I think I’m such a perfectionist that whenever something remotely negative happens the first person I blame is myself. I don’t I’ll ever be able to change that part of myself, but I’d like to make the realisation time a lot quicker.

  1. Toxic relationships don’t change for the better

This isn’t necessarily something I experienced first-hand but something I have observed over the last 12 months. Sometimes it’s little signs such as body language. Some it’s obvious in the way people speak to each other.

No matter what signs they were, they continued to become worse until everything seemed to explode into an unnecessary disaster. It is stressful enough to watch these situations; I can’t imagine what it would feel like to be in the midst of one.

  1. Coming out is freeing

I am bisexual and had been out to my friends for around a year before coming out to my family. I didn’t really see the point in coming out to everyone until after I had a girlfriend or someone of sorts.

I decided to come out on National Coming Out Day 2017 as I had been talking to my now-girlfriend for around a month. I came out over text, which isn’t exactly traditional, but it was the easiest way to do so with my anxiety.

Since that day I have felt so carefree around my family and I have felt more myself than ever before. It’s a new sense of freedom that I am so glad I am allowed to now experience.

  1. That doesn’t mean people aren’t going to have questions

I was very reluctant to make this point, as I know a lot of people in the LGBTQ+ community encounter ignorance or homophobia within their family. Thankfully I am truly grateful to not be in that position

Discovering and labelling your own sexuality is extremely difficult so I can understand the confusion it may cause. I was lucky enough to never be asked any ignorant questions or overhear any homophobic comments so my experience has been a lot more positive than some.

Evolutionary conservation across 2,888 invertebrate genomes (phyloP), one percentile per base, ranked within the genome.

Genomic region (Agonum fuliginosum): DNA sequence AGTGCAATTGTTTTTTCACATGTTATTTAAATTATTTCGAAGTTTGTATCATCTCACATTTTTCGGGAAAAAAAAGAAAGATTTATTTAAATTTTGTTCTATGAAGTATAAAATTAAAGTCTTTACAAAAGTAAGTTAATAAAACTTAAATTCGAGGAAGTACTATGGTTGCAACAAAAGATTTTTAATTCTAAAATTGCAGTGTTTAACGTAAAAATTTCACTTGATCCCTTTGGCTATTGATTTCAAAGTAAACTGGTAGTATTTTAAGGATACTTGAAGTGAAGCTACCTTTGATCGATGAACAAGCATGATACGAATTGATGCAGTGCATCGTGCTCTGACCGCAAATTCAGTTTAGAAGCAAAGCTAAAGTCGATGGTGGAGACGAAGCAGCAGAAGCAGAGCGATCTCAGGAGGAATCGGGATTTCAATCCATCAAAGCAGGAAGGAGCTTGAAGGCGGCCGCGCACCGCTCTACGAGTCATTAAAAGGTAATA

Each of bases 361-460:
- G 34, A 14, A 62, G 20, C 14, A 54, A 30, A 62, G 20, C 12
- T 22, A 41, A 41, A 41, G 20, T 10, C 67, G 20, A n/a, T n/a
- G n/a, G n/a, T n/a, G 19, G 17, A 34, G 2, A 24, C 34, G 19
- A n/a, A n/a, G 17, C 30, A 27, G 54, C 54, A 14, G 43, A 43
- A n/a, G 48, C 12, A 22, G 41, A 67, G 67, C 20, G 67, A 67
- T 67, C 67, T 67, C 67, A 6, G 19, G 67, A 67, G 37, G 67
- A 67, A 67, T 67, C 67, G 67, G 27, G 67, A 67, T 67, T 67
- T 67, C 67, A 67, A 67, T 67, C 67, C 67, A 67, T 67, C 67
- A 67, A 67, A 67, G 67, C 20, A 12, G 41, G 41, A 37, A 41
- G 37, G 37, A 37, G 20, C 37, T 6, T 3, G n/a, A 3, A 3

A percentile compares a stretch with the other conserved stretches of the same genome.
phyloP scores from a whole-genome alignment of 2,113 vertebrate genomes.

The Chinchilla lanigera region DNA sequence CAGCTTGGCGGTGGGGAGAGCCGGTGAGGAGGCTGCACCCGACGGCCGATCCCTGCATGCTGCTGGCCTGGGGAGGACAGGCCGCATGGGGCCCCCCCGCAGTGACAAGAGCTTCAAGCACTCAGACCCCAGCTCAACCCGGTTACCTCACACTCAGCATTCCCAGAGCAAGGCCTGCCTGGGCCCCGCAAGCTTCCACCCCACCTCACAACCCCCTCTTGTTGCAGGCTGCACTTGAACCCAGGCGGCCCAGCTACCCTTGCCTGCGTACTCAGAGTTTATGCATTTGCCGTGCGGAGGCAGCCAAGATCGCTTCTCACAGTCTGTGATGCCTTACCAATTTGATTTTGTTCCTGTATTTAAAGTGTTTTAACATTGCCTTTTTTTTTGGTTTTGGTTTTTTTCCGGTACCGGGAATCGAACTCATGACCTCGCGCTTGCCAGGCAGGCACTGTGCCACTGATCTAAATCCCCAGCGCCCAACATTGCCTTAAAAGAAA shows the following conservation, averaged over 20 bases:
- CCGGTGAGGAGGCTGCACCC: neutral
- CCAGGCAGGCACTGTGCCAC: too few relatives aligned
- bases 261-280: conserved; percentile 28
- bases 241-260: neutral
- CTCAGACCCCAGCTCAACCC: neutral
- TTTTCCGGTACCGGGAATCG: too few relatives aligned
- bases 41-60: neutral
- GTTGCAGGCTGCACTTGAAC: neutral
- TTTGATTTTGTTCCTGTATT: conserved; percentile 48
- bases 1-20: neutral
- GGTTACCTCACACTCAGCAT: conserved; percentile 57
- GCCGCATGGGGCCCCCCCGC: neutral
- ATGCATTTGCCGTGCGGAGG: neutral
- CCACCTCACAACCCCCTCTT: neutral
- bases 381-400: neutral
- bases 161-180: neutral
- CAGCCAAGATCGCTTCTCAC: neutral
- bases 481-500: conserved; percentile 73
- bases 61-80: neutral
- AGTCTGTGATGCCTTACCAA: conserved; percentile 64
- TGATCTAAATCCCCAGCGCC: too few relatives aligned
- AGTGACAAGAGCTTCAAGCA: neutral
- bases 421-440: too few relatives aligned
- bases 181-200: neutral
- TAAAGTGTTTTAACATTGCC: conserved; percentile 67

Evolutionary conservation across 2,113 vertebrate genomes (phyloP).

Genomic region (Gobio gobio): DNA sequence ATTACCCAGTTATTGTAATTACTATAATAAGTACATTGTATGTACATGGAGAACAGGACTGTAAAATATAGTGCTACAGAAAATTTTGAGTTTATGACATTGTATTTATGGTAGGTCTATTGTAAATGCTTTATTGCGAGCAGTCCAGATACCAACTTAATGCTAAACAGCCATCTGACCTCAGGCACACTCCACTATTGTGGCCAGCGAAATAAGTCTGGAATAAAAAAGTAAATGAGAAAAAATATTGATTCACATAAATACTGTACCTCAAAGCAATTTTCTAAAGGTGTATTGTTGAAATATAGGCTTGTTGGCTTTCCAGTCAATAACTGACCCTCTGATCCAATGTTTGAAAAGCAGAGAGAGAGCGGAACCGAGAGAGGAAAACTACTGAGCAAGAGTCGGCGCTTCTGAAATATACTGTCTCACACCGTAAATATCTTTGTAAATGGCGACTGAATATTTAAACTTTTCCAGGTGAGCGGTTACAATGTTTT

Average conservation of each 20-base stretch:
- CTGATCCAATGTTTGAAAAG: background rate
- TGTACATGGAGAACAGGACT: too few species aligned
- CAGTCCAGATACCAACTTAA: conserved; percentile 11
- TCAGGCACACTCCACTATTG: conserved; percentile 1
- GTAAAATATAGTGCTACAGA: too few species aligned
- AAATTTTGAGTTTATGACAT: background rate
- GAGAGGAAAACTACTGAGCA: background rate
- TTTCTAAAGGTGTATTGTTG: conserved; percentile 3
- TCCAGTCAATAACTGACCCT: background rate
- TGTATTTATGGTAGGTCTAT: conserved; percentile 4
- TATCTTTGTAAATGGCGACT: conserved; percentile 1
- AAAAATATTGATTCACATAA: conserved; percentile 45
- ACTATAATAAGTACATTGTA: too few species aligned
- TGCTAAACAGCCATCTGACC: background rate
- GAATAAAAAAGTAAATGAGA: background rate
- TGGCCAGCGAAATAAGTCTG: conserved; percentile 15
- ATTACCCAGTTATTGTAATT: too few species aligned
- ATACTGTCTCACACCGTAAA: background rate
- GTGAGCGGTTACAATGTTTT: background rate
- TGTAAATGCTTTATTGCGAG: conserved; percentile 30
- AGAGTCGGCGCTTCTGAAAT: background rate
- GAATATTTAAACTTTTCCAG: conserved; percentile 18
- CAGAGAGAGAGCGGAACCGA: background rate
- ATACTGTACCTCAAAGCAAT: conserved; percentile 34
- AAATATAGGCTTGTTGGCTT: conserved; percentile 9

I am remarkably lucky to come from a family that I know will have my back and love me no matter what I do or who I am. I am also lucky to be surrounded by friends who don’t care about sexuality or any other natural feature.

  1. Finding a job is extremely difficult

You’re probably thinking this is an obvious point, right? Well, it is. Yet I didn’t expect it to be as hard as it was.

I now have a job, sadly it is a zero hours contract and I am paid under £5 an hour. I am grateful for it though as it allows me to gain experience in retail.

When looking for jobs I found experience was a massive deal, which is fair enough. The problem is if you don’t hire young people because they lack experience, how are they supposed to gain that experience in the first place?

  1. Your opinion of yourself is the only thing that defines you

This probably seems like something I took of a motivational poster in a school or on Tumblr, but it is true. We often hear this sort of stuff being thrown around online and from our peers, but we rarely actually believe it.

The past year I have tried to block out not only the opinions of those that are not important to me but also the opinions my anxiety feeds me. This wasn’t an easy task and I could argue it was rather unsuccessful. Yet I have improved in a small way, remarkably thanks to my stubbornness.

Whenever I hear someone mocking me in any way I am now determined to prove people wrong, now more than ever. 2017 may have been horrific in many ways, but it has made me more determined than ever to succeed in anything I decide to set my mind to, and for that, I am grateful to this abomination of a year.

For anyone that has been affected by anything I have spoken about, here are a few websites that could be useful to you:

ThinkTwice – A mental health charity aiming to raise awareness and fight the stigma attached to mental health

YoungMinds – A mental health charity focusing on children and adolescents

Mind – A mental health charity providing information and services such as counselling in local areas

Stonewall – A LGBTQ+ equality charity that provides support while also campaigning for LGBTQ+ issues

LGBT Foundation – A LGBTQ+ charity providing support, advice and information

These mental-health links should not be used to self-diagnose, if you feel you have a mental-health issue please go and see a health professional